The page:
Energy Efficiency

5.18 The demand for energy can be reduced through more efficient use, and the introduction of conservation measures in the design and layout of buildings. For example the use of Passive Solar Design (PSD) techniques can help to make the best use of shade or the sun's heat in order to offset the demand for cooling or heating. Factors which require consideration include orientation; built form and internal layout; window design; materials; reflective surfaces; atria and conservatories; and landscaping. Further details on PSD techniques can be found in the Supplementary Design Guidance note published in conjunction with this Plan Review. The Building Research Establishment's Environmental Assessment Method (BREEAM) also sets out principles for designing and constructing sustainable buildings, including energy matters.

5.19 Up to 70% of the energy of the fuel used in conventional power stations is lost as waste heat. Local small scale combined heat and power plants are more efficient because, amongst other things, they use the heat by-products to heat nearby housing or facilities. Developers of major schemes should consider the use of such plants. Although the Council's powers to influence some of the design and construction issues under the planning system are limited, it will seek to encourage good practice. Wherever possible consideration should be given to the incorporation of energy efficiency measures in all developments. Proposals for development should take into account the best practical environmental option. This can be defined as the option that provides the most benefit or the least damage to the environment as a whole, at acceptable cost, in the long term as well as the short term.

Policy R3 - Energy Efficiency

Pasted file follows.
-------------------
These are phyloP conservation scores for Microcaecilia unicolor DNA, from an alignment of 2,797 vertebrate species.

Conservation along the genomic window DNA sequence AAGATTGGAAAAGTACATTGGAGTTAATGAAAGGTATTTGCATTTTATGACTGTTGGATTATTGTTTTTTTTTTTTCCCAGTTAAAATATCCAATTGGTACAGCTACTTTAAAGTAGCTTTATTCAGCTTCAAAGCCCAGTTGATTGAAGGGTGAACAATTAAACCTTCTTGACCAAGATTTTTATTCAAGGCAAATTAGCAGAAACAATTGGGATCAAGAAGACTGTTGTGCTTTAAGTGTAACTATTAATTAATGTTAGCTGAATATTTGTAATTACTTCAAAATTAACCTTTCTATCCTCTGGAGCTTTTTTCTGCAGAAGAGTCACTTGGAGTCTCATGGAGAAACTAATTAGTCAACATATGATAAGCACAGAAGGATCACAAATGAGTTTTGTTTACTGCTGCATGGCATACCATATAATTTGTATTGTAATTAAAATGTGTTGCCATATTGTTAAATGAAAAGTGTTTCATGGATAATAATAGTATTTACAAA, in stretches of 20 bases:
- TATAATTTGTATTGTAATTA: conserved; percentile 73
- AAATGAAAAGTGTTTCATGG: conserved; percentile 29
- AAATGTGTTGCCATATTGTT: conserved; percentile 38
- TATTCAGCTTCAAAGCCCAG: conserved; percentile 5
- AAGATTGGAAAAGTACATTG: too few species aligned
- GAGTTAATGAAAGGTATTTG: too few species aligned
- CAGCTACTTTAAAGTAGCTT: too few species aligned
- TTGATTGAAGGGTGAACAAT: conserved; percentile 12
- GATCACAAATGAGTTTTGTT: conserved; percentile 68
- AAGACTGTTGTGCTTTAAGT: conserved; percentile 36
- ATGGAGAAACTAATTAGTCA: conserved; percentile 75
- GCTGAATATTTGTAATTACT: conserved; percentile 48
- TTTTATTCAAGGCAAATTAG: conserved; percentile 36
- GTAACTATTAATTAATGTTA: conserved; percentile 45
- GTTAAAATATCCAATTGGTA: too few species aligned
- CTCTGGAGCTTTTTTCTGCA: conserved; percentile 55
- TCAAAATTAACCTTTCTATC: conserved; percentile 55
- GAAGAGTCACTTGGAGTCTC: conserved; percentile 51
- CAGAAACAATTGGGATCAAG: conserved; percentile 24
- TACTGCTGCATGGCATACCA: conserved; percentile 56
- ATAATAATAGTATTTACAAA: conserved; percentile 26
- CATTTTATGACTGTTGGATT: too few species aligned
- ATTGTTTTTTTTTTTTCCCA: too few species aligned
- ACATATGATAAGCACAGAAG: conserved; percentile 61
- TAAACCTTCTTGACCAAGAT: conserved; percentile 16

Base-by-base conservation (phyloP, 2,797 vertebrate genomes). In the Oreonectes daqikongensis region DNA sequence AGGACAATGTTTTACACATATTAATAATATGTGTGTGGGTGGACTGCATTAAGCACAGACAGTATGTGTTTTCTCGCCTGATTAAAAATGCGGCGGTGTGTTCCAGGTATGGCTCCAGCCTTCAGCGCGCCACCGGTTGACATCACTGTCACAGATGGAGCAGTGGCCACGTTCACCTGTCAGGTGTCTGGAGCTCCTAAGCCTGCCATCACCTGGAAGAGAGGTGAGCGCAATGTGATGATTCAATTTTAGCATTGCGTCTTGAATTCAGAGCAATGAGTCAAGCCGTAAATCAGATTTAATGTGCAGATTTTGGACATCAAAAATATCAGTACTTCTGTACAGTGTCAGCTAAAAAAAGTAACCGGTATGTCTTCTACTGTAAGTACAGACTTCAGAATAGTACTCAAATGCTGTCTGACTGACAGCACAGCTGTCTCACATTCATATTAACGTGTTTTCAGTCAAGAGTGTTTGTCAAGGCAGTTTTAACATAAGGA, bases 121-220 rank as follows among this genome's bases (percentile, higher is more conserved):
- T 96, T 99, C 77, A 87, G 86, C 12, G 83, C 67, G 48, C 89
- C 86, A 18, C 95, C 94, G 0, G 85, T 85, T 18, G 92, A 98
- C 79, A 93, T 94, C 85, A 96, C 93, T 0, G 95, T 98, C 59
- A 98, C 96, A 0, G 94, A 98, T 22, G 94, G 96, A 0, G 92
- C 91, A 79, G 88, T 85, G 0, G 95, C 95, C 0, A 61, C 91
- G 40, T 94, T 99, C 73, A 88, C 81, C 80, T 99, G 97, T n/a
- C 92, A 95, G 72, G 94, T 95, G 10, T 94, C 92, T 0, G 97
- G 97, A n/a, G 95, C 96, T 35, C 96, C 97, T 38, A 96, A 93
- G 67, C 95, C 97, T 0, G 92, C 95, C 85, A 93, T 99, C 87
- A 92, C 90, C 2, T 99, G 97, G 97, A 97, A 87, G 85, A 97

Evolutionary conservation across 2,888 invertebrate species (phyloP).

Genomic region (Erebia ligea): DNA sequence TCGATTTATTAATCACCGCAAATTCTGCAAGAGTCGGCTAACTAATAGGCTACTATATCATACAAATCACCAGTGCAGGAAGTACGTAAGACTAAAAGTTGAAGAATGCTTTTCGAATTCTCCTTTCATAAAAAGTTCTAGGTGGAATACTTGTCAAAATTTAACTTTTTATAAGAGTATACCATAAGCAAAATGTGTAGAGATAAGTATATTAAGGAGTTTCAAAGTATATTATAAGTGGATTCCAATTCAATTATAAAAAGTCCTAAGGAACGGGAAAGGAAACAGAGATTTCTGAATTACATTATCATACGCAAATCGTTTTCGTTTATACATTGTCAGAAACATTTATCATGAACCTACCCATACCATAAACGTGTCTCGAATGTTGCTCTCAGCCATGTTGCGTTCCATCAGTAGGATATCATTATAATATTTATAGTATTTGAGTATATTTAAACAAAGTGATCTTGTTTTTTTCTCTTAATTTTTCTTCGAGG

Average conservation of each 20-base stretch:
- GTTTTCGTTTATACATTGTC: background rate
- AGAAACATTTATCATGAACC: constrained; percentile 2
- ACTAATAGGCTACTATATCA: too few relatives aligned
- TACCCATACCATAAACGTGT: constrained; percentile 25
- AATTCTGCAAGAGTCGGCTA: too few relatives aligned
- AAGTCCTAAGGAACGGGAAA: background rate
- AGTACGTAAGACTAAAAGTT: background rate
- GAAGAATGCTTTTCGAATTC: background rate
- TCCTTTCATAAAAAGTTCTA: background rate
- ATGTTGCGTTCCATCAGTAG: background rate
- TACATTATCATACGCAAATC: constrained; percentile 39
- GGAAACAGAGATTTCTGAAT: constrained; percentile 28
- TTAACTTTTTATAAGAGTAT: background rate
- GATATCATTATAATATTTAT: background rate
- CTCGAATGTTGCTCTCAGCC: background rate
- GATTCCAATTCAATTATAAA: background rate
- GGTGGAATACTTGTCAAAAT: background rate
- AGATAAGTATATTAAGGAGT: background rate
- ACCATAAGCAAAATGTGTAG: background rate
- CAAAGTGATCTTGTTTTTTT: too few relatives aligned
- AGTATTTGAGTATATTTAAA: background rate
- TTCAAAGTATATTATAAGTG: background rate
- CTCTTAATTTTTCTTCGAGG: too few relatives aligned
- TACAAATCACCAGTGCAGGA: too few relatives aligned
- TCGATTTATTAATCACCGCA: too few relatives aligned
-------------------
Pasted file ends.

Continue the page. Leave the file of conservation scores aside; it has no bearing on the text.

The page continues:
The Council will expect all development to:

  1. Include measures to maximise energy conservation through the design of buildings, site layout and provision of landscaping; and

  2. Incorporate the best practical environmental option (BPEO) for energy supply.

Renewable Energy

5.20 Government policy aims to reduce dependence on fossil fuels and encourage greater use of renewable energy sources where proposals are economically attractive and environmentally acceptable. Government planning policy is contained within PPS 22: Renewable Energy. There are several potential sources of renewable energy e.g. solar, waste, landfill gas, sewage and farm slurry, wind, water, geo-thermal and wood. In Hertfordshire, according to a 1997 survey by the Department of Trade and Industry, the potential for solar power generation is very significant and considerably higher than any other form of renewable energy. This type of energy is ideally suited to being generated at the local level, particularly for single dwellings, and thus new-build dwellings offer an excellent cost-effective opportunity to make a significant contribution to the harnessing of renewable energy in the district. Other sources of renewable energy can themselves raise environmental concerns such as pollution, traffic generation and visual impact. Whilst supporting the use of renewable energy in principle the Council will wish to take into consideration likely detrimental impacts. Applications will be required to be supported by an Environmental Impact Assessment where this is appropriate in terms of Circular 2/99.

Policy R4 - Renewable Energy Sources

Planning permission will be granted for proposals for the development of renewable energy sources subject to all of the following criteria:

  1. It would not have a significant visual impact;